How This Helps

A deep acting constitutional remedy along with the counseling is required to treat an eating disorder. However, fear of weight gain and acquiring some disease or anxiety about the amount of food intake3, anxiety about health are the common symptoms experienced by persons requiring arsenic. 

Science and Research

Eating disorders are commonly seen in young adults and teenagers. They produce severe disturbances in an everyday pattern of eating and are often related to psychiatric conditions where the person is obsessed with their weight1.  

What are eating disorders?

The common eating disorders include Anorexia Nervosa, Bulimia nervosa, and Binge-eating disorder. An eating disorder reflects a whole obsession with body image and food. This compulsion can be so intense that it becomes the focus of the entire existence and cripples them from working day today in the actual world. The starvation can start as early as birth. When caregivers do not correctly comfort and nurture infants, these kids grow up not understanding how to soothe in a wholesome way. Instead, they have to find abnormal amounts of outside comfort or relief. Caregivers, who don't correctly listen, acknowledge, and validate, make it hard for kids, in turn, to learn how to validate themselves. This leads to distorted, negative self-images or no self-image in any respect.

Previous attempts to get attention and love have brought frustration, disappointment, or even misuse. They then resort to eating disorders as a substitute. They cope with indigestible facts and feelings by eating or not eating them soothing their harm by eating or not eating meals, and amassing self-esteem in view of their capacity to control food as they want. Their self-esteem is dependent on how well they control this food ingestion. If they fail in controlling their eating habits (and they will because most of us have the natural instinct to nourish our bodies), they follow by abusing their own bodies with starvation or purging. This vicious cycle then repeats over again.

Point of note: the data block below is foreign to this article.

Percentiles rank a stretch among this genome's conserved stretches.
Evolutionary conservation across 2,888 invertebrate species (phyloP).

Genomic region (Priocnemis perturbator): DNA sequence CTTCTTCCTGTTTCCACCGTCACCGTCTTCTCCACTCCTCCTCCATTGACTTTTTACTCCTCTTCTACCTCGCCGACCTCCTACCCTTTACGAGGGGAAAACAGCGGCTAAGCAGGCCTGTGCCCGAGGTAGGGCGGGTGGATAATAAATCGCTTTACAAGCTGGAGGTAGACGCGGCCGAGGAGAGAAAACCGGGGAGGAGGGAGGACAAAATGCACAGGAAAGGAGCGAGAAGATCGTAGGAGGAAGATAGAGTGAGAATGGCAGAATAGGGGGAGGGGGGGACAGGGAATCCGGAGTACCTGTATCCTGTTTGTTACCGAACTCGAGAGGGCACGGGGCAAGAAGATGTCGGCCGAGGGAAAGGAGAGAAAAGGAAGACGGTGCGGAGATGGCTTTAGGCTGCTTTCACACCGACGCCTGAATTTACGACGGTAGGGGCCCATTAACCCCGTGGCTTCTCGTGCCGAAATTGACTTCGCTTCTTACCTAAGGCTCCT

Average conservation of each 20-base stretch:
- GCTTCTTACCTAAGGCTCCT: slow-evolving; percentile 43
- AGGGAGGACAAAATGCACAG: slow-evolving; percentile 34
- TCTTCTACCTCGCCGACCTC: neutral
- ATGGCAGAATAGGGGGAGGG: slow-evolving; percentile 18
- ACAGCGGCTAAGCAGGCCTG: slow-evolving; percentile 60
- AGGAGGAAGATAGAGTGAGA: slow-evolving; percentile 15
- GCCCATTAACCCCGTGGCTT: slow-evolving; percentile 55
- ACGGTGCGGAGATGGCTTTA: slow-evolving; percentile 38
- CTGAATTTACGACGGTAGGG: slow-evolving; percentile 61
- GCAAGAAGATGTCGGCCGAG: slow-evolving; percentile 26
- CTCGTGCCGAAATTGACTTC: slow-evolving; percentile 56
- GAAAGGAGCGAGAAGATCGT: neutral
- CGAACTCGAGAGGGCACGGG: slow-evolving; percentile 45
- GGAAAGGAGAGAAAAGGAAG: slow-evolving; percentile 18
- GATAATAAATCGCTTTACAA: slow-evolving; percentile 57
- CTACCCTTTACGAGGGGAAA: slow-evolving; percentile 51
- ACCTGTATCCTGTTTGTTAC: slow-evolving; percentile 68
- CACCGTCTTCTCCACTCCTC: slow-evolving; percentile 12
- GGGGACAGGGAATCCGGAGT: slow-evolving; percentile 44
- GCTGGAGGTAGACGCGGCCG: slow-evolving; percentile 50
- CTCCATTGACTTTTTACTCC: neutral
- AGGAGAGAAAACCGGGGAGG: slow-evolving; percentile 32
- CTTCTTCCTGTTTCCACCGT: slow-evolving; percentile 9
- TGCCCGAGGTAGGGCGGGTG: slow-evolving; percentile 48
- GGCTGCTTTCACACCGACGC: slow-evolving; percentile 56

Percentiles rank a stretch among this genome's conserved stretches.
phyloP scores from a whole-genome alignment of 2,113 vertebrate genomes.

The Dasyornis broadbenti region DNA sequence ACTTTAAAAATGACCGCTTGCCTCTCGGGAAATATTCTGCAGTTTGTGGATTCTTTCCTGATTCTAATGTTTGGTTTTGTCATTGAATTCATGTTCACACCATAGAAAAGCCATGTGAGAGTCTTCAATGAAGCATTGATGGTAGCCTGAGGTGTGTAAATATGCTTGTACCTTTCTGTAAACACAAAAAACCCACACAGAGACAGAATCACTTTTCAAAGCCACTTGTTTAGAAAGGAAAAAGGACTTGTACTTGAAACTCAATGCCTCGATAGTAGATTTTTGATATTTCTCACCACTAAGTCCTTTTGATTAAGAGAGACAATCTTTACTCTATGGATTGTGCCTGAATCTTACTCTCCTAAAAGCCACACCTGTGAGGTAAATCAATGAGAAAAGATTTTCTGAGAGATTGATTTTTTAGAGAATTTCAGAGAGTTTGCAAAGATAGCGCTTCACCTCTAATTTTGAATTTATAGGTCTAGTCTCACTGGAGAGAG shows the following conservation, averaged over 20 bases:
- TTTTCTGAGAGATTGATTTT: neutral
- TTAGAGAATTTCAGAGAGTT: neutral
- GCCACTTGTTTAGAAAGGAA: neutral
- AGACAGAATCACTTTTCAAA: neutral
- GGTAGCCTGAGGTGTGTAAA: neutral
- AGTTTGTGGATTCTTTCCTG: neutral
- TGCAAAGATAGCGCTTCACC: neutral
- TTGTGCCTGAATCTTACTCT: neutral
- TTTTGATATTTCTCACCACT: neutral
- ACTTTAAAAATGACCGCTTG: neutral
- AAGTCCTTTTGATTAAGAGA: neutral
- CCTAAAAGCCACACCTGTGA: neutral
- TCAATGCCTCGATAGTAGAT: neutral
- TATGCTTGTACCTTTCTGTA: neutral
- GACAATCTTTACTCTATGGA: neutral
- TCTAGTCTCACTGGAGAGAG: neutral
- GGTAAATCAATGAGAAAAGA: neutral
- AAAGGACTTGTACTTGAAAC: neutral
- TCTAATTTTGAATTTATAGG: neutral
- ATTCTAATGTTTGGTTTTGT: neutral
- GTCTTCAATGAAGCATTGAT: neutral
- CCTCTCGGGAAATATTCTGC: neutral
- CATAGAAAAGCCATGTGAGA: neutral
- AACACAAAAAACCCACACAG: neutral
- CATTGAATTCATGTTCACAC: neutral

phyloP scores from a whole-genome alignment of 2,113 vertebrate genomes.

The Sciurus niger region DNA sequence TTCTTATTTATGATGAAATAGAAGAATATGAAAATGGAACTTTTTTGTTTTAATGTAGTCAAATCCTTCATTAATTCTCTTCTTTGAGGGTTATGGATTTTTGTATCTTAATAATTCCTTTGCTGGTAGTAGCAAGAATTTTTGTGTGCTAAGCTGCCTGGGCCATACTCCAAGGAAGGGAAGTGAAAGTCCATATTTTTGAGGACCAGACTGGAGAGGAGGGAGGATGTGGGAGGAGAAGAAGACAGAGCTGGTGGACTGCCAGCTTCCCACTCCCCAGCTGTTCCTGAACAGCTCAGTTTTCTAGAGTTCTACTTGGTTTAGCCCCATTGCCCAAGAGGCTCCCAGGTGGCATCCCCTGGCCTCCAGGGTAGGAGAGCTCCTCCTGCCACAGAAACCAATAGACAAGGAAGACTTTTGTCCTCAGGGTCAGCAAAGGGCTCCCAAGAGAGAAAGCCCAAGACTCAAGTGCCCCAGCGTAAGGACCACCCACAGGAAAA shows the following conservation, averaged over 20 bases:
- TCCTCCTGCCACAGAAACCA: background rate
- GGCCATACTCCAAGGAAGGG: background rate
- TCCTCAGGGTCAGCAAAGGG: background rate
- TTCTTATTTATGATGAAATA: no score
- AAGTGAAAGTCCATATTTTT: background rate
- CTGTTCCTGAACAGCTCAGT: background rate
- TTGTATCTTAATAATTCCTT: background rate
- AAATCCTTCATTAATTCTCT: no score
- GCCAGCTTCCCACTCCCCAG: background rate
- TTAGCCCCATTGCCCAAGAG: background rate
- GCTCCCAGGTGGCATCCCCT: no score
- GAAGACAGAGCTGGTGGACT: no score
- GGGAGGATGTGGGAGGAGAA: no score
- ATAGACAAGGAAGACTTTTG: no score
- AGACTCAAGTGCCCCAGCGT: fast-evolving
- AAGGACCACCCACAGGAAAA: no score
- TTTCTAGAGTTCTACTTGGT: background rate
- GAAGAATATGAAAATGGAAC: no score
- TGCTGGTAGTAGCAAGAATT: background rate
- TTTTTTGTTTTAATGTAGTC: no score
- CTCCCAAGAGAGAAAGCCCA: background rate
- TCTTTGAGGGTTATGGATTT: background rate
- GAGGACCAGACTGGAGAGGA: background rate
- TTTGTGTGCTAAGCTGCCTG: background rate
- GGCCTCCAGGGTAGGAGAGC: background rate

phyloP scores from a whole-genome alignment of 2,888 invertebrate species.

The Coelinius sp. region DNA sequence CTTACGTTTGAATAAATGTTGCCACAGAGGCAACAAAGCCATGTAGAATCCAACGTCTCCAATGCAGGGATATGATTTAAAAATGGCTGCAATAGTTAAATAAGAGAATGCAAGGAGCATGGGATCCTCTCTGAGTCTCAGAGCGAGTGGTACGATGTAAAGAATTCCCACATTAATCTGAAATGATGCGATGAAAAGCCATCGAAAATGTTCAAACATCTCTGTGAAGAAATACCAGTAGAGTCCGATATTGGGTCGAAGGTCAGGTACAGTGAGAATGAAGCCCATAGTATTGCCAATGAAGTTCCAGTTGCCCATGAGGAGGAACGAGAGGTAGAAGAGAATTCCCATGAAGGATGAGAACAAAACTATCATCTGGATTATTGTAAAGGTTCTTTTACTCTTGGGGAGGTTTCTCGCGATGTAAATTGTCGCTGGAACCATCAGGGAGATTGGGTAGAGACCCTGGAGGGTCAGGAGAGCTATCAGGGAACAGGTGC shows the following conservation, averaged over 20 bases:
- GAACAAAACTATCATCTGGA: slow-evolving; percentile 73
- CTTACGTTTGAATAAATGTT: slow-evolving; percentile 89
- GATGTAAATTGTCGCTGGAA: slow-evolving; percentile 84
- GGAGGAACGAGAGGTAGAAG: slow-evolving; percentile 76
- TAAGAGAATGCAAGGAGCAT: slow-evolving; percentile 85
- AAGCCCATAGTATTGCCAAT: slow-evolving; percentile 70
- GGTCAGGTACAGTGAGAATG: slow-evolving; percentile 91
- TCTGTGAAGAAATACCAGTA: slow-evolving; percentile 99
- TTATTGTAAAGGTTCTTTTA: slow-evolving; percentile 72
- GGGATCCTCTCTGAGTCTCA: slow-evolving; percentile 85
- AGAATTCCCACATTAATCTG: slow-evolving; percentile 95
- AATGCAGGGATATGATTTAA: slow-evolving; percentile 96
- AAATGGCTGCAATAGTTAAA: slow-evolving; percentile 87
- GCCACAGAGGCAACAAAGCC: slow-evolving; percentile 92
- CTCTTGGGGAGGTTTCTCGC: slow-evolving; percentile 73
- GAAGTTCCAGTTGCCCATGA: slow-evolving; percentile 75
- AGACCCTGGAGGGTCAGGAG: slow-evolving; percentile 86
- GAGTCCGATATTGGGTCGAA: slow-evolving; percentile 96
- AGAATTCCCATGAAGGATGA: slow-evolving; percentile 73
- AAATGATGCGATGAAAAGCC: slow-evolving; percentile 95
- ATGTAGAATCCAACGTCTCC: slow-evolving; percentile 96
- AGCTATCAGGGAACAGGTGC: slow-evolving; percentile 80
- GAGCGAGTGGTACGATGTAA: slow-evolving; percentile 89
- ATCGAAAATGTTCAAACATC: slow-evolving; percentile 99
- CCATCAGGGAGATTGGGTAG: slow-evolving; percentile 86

- In Anorexia nervosa, people think themselves to be overweight, even though they have a healthy weight or are even underweight, due to an extreme fear of weight gain. 

- In Bulimia, also called Bulimia Nervosa, there is a tendency to uncontrolled eating, often done secretly, and associated with a fear of gaining weight. It is followed by forced vomiting, purging, severe dieting or exercise. This repeated binge-and-purge cycle may lead to damage to your digestive system and create chemical imbalances in the body which damage the functioning of major organs, including the heart. It can even be deadly. While it is most common among young girls, bulimia can affect men and women of all ages.